The Department of Computer Science at North Dakota State University offers course work leading to bachelor’s, master’s and doctoral degrees in computer science and software engineering. The Bachelor of Science program was the first in the region to be nationally accredited by the Computing Science Accreditation Board, Inc., later to merge with ABET, Inc.
The computer science courses required for the bachelor’s degree are typically taught by our regular faculty, all of whom hold a doctoral degree. As an undergraduate student, an advisor is assigned to help in choosing electives in their particular area of interest. For students with no computer experience, we offer introductory courses in the standard curriculum for majors. Advanced undergraduate students may have the opportunity to take graduate courses while completing their undergraduate program. An extensive and varied set of elective courses in every aspect of computer science is available as well.
(B.A., B.S., including Math and Computer Science, Physics and Computer Science, and Statistics and Computer Science double majors.)
We offer the most comprehensive and varied computer science programs in the region. In the core courses required of all majors, students are offered an opportunity to study concepts, applications and implementation techniques which provide a broad and practical base both for further study and for a career in computing. The curriculum offers an opportunity for an in-depth study of topics such as artificial intelligence, software engineering, computer graphics, system simulation, computer communication networks, multimedia, operating systems and database management systems. The department is expanding offerings in software engineering and bioinformatics. Students are encouraged to choose courses from related areas, such as business, economics, engineering, mathematics, operations research and statistics to broaden their program of study. A senior capstone experience that provides a semester long project for industry is required and provides an opportunity to add maturity to the computer science skill set before graduation.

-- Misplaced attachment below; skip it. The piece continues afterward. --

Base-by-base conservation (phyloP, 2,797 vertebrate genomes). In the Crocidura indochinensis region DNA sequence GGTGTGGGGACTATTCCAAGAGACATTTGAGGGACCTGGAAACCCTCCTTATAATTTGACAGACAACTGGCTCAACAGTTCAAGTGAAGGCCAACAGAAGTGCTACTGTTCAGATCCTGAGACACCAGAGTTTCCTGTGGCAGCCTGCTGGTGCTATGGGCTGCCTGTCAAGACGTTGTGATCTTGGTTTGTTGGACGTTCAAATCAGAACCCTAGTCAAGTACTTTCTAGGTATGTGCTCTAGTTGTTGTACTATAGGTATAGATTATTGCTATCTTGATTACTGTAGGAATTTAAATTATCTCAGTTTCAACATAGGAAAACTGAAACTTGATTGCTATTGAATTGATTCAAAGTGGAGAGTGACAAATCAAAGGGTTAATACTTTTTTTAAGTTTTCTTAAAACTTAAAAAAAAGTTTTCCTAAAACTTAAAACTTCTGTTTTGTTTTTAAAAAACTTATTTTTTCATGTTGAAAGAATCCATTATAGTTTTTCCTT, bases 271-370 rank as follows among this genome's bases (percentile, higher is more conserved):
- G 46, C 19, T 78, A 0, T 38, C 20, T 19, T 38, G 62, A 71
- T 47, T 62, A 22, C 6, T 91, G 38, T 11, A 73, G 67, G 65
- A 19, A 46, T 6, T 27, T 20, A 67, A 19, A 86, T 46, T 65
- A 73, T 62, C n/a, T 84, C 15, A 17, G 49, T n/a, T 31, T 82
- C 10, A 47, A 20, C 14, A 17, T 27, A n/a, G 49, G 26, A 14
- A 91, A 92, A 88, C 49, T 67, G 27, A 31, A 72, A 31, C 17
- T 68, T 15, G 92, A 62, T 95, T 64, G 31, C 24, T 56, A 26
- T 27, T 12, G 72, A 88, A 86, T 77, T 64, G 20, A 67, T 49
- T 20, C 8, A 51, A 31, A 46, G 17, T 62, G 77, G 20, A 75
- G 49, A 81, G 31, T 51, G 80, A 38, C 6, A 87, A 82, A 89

Top students are encouraged to inquire about the 4+1 program providing a fast track through graduate school resulting in combined Bachelor’s and Master’s degrees.
Computer scientists choose jobs in government, industry, teaching, research, agriculture, energy and other areas. They work in systems analysis, management information processing, databases, software systems, operating systems, process control systems, automation systems, simulation models, new computer design, security, encryption, gaming and development or management.
According to the Federal Bureau of Labor Statistics, software engineers, network systems and data communication analysts, computer scientists and database administrators are expected to be among the fastest growing occupations. Employment of these computer specialists is expected to increase much faster than average. Our programs provide excellent foundations for successful careers in these areas.
As an undergraduate student, you will find many opportunities to work part-time as a research assistant on campus, or as an intern with a local or regional business.